Lawmakers advanced proposals Thursday to allow Iowans to have loaded firearms on work and school property, which would override some employers’ no-firearm policies.
Sen. Jason Schultz, R-Schleswig, said it’s difficult for Iowans to carry the guns they have permits for when restrictions are in place at work and their children’s schools.
“I think these are a very good, common sense recognition that Iowans and Americans in general have a right to keep and bear arms, and keep and bear arms during their daily routine throughout the day,” Schultz said.
One of the bills would prohibit businesses and other employers from fully banning firearms on their property. Employees could keep their firearm locked in their car in their work parking lot.
“We strictly view this as a private property rights issue,” said Brad Hartkopf, a lobbyist for the Iowa Association of Business and Industry, which opposes the bill. “This legislation infringes upon an employer’s private property rights by saying they can’t have a policy prohibiting weapons in their parking lots or on their property.”
Some education and religious groups also oppose this. It would apply to employees of religious facilities and schools, as well as businesses based in Iowans’ homes.
The Iowa Board of Regents currently has a policy banning firearms on campus, and some churches and other houses of worship in the state ban guns.
Laura Hessburg is a lobbyist for the Iowa Coalition Against Domestic Violence, which opposes both bills. She said she has received calls about domestic violence incidents in workplaces, one of which wasn’t fatal because the perpetrator’s gun wasn’t loaded.
“Sometimes you have to balance those compelling inconveniences with public safety,” Hessburg said.
The proposal to allow guns in work parking lots advanced with the unanimous support of three-person panel made up of two Republicans and one Democrat.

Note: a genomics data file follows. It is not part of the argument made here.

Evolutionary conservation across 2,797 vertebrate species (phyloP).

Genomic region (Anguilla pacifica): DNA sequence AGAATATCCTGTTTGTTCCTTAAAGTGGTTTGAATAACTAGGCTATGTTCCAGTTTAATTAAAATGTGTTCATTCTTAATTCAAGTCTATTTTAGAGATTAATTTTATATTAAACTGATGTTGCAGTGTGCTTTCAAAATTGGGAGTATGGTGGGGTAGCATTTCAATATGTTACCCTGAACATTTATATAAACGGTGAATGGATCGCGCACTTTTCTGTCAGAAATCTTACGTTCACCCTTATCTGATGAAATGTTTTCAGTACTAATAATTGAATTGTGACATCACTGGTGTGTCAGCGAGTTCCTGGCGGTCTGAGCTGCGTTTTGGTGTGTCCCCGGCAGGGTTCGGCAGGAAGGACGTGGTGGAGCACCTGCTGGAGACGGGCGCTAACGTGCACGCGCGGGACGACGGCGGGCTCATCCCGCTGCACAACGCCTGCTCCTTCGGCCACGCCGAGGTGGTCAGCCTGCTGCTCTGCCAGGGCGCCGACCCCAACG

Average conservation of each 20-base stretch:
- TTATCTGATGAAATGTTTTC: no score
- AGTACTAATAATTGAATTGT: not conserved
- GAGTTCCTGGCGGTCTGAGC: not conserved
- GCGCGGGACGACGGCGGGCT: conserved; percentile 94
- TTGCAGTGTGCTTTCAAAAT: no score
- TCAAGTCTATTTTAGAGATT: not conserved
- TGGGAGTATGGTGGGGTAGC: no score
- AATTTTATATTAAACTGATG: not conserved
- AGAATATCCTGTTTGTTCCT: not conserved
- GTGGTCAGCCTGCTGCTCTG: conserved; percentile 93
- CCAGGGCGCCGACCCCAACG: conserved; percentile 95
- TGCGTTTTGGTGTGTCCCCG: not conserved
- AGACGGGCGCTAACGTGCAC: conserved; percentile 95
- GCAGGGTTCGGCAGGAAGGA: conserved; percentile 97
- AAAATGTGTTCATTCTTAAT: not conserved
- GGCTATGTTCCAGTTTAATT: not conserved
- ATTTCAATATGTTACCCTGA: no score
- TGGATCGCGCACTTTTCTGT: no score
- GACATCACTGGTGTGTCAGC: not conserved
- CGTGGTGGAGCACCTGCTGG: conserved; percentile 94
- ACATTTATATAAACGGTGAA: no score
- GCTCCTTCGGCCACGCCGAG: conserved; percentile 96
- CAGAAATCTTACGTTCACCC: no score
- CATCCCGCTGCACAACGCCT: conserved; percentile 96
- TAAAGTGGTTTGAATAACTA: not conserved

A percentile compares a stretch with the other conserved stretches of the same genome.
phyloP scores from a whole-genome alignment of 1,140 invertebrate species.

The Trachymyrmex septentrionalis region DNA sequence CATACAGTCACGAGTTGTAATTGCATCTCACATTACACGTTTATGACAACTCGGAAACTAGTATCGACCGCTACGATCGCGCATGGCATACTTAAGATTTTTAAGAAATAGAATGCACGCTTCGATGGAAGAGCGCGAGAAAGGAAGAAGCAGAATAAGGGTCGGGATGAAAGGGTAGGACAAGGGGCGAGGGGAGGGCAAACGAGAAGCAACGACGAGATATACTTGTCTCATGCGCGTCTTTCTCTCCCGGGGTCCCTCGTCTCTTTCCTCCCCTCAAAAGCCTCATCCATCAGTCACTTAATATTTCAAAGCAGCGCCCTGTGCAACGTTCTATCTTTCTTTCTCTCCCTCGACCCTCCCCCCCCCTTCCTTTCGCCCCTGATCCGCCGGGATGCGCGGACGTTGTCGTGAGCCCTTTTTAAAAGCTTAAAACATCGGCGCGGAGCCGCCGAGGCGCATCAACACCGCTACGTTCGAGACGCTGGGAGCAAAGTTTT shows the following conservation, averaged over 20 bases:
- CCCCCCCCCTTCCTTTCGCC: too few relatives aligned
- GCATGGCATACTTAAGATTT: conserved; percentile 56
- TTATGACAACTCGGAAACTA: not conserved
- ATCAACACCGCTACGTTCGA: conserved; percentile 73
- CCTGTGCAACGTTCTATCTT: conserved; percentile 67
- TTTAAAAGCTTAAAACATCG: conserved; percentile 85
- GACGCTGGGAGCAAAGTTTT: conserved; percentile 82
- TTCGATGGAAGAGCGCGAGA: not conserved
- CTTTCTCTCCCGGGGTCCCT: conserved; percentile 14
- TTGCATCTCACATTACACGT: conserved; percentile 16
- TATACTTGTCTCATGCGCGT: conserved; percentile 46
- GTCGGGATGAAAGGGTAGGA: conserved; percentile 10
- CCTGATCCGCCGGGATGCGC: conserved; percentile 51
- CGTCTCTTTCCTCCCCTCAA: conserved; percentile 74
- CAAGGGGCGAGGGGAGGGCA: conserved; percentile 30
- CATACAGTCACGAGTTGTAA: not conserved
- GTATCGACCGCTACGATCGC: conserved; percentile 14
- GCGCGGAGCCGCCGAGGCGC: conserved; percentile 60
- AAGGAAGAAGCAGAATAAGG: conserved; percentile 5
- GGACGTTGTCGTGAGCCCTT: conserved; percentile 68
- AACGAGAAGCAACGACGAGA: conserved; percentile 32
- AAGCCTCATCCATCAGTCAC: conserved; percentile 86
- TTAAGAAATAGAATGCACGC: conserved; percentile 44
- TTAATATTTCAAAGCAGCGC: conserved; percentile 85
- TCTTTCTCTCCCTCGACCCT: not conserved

Guns on school property
A second Senate panel of two Republicans and one Democrat, also led by Schultz, advanced a related bill that would allow people dropping off kids or items at school to have a gun on them while in a school parking lot or driveway. This would only apply to Iowans who have a valid permit to carry a weapon.
It’s currently legal to have a gun in a car on school grounds if it’s unloaded and locked in a case, out of reach.
School and religious groups are also opposed to this measure.
“I’m thinking of the convenience aspect,” teacher Paula Blake said. “I want you to know that it’s been very inconvenient to have to do lockdown drills.”
Blake added schools may go into a lockdown if a gun is seen on school property.
But supporters say it’s inconvenient and increases the possibility of an accidental shooting if gun owners have to unload their guns before being on school property.
Richard Rogers, a lobbyist for the Iowa Firearms Coalition, said the bill would benefit gun owners.
“In some cases, they may be unaware that they are committing a felony by driving onto the school property…as they do everywhere else,” Rogers said.
Both bills advanced to the full Senate Judiciary Committee.